Over the years, I've fallen out of love with the fighting genre. I'll still delve into some of the 3D stuff now and then, but when it comes to the more fast-paced 2D classics, I've been lagging behind. Yet I'll never forget where I first began: in dingy, poorly lit arcades lined with cabinets. When it comes to fighting games, certain titles have withstood the test of time better than others. Sure, everyone knows Street Fighter in the year 2013, but what about Samurai Shodown or Darkstalkers?
With the latter being one of Capcom's brands, it was really just a matter of time before we saw it being remastered and re-released to home consoles and handhelds. The most recent release, Darkstalkers Resurrection, comes to us from Iron Galaxy Studios, and bundles together the best of Darkstalkers into a convenient downloadable package.
Darkstalkers as a series might seem less relevant to the gaming scene today, except for all the pixelated eye candy it provides for... certain folks out there. Who can forget Morrigan and Felicia, after all? I certainly can't. But that "eye candy" sentiment extends well beyond scantily clad female characters. When it was first released, Darkstalkers: The Night Warriors really took our imaginations to the next level, with a bizarre cast of characters clearly inspired by retro horror flicks -- a merman, a rocker zombie, a juggernaut mummy, and of course a werewolf. And this roster of freakshows brought with them equally outrageous attacks, which were a real treat to look at. Nevermind that this is the series that introduced airborn blocks, chain combos systems, and more features most take for granted today.
Darkstalkers Resurrection brings together the second and third games, Night Warriors and Darkstalkers 3, which many fans would consider to be the pinnacle of the series. Iron Galaxy Studios didn't cut corners, either, and the developer's attention to detail is apparent. Players can choose from a number of different ways to view the game, allowing you to remove the widescreen borders or even switch to an over-the-shoulder angle, which then puts the screen on a virtual cabinet. If that's not authentic enough for you, filters can be turned on or off to smooth out pixels (or not).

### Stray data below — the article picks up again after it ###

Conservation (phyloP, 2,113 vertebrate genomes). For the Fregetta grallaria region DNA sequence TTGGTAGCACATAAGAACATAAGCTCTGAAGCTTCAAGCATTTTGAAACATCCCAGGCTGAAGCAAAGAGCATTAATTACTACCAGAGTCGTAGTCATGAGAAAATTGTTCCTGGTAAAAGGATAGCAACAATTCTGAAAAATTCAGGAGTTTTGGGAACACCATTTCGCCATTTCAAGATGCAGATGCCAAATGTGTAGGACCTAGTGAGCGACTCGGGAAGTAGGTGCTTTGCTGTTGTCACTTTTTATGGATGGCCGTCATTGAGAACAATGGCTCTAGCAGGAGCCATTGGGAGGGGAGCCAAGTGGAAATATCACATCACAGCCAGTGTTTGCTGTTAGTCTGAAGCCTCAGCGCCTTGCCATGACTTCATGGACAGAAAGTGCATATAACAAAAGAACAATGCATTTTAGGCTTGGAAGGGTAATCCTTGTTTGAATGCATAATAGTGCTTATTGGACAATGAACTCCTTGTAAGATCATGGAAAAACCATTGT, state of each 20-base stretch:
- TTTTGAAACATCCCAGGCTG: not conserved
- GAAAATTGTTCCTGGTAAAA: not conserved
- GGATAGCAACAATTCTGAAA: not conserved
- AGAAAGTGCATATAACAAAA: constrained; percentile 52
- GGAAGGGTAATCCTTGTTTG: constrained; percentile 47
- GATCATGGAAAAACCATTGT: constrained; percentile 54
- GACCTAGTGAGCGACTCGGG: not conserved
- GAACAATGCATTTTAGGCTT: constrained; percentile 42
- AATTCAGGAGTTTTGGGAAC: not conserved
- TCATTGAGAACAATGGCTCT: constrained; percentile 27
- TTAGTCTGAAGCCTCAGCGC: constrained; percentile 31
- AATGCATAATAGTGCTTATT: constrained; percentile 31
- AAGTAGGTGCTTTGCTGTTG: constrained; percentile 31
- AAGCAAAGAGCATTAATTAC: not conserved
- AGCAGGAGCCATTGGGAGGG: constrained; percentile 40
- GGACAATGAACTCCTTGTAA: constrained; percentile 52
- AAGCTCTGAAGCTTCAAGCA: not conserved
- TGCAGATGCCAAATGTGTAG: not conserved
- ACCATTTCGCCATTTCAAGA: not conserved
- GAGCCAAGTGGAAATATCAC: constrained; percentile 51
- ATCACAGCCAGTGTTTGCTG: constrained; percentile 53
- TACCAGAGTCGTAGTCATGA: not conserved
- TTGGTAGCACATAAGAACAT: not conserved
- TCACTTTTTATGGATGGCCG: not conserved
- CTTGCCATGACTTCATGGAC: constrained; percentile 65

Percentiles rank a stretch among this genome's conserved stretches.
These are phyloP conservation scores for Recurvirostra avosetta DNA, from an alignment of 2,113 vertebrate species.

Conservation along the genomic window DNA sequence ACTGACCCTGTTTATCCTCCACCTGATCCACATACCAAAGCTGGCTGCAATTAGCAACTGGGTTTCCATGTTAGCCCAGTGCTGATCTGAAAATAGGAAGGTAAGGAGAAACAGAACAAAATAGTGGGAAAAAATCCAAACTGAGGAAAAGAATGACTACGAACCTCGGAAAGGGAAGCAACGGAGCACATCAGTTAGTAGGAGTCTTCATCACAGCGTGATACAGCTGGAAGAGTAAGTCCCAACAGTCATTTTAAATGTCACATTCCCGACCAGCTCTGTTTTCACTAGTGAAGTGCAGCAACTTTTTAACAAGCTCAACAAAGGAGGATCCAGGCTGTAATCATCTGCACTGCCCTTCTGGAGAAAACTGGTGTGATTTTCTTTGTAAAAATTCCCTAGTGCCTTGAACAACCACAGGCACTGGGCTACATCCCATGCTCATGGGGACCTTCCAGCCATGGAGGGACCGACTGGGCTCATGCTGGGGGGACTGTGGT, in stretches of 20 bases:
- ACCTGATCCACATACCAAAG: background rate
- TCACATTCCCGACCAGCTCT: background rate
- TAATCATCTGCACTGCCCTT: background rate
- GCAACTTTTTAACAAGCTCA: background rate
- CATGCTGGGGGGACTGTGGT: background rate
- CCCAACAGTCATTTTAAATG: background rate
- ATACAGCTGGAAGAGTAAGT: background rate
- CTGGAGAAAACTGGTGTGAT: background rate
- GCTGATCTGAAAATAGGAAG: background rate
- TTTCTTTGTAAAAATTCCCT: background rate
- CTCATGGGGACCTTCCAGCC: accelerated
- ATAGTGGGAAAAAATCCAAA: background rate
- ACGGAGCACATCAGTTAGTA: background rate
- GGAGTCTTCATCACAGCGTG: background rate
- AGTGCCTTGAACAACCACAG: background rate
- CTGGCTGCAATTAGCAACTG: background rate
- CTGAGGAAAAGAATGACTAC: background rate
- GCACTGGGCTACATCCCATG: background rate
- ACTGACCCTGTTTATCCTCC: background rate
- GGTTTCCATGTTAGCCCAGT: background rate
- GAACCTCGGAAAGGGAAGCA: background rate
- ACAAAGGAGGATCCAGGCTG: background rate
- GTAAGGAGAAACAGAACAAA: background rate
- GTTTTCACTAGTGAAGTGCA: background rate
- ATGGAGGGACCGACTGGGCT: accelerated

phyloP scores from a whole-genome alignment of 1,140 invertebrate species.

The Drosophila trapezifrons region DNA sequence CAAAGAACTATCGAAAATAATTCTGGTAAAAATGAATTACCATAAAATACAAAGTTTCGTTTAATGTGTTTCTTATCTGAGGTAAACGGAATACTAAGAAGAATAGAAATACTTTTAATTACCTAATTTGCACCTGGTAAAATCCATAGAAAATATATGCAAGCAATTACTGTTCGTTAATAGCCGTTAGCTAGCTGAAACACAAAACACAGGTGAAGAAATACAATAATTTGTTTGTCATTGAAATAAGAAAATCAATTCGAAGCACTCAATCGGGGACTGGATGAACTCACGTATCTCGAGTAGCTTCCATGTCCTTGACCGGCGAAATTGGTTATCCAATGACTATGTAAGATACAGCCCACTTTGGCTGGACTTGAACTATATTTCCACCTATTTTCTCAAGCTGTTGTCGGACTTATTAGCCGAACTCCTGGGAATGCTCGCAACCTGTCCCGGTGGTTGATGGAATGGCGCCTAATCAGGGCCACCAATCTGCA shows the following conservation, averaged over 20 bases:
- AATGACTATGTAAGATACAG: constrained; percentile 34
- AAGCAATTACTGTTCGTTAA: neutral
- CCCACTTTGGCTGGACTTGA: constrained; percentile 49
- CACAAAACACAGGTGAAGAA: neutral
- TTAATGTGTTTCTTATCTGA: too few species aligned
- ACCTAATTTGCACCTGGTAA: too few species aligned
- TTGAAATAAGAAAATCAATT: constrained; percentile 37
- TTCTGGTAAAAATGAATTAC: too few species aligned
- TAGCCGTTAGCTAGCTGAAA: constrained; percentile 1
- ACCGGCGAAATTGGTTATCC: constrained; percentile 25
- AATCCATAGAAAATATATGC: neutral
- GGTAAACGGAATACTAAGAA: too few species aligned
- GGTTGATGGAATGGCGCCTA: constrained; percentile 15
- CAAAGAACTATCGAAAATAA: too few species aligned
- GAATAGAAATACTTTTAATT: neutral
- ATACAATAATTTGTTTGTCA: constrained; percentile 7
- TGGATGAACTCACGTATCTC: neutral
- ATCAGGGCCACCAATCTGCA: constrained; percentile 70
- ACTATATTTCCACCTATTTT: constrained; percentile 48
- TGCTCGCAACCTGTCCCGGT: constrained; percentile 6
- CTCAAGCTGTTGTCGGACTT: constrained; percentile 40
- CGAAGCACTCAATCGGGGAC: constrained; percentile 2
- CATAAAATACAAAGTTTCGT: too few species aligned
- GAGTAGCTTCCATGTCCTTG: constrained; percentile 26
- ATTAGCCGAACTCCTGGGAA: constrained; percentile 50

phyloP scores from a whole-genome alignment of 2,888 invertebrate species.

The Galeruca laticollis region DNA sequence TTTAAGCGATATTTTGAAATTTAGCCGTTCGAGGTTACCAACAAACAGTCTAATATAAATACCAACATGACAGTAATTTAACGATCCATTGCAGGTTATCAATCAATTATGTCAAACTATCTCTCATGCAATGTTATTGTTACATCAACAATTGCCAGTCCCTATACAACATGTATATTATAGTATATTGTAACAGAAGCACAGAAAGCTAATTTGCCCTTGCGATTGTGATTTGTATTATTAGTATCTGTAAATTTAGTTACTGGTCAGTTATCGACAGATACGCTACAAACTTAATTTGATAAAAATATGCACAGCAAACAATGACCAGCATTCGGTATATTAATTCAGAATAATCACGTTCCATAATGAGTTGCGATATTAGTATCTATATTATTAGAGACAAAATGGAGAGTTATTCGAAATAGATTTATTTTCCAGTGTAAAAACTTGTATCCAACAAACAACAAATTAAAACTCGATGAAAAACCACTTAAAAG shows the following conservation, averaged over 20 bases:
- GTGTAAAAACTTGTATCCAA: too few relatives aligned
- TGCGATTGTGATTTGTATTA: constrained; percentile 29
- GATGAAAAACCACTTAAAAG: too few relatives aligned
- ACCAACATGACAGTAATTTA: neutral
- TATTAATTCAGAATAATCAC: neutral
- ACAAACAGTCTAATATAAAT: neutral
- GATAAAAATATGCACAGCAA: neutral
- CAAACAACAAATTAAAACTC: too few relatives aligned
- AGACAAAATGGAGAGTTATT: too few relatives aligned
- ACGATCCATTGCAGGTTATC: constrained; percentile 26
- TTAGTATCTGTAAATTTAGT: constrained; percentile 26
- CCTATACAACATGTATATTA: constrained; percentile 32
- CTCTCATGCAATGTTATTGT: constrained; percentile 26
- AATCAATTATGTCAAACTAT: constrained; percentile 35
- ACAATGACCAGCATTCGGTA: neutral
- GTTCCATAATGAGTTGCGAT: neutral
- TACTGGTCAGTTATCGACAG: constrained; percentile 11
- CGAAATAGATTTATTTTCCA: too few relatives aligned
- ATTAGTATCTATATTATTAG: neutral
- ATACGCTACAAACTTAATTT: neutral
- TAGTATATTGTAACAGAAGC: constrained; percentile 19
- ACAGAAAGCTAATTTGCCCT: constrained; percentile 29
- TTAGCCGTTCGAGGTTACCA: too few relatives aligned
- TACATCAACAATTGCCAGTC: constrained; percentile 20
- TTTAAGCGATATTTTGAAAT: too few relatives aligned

If you're new to Darkstalkers, don't fret too much. A tutorial mode takes players through the basics, even giving some background on how each character should be strategically played. After that, you can hit the Arcade Mode, which lets you choose from a number of sub-modes like Normal, Turbo, and so forth. If you think the game plays too slowly, then you'll probably want to drop Normal mode. Think Street Fighter III: 3rd Strike, in this regard.
In terms of multiplayer, you can choose from Ranked, Player, and Tournament matches. Everything you do will go toward your personal ranking, earning points over time. These points can then be used to unlock extras via the "Vault" system. This is definitely a feature that appeals to some more than others; after all, not everyone might care about game artwork, but I certainly do.
When it comes to online play, Resurrection goes out of its way to ensure a enjoyable experience. Utilizing GGPO, lag is kept to a minimum, and players can check each other's ping before a match begins. You can also filter matches by region, ping, as well as skill.
Other features include eight-player lobbies, where you can ban unwanted characters (to minimize QQ later), and upload replays directly to YouTube without a capture card. Necessary? No. Convenient? Hell yes.
If you're a fan of the genre or just feeling nostalgic, Darkstalkers Resurrection is worth looking into, regardless of whether you plan on playing online, solo, or with a friend (local play is supported). Iron Galaxy made sure this remastered bundle came with all the trimmings, too, making the experience plenty customizable -- not to mention a load of fun.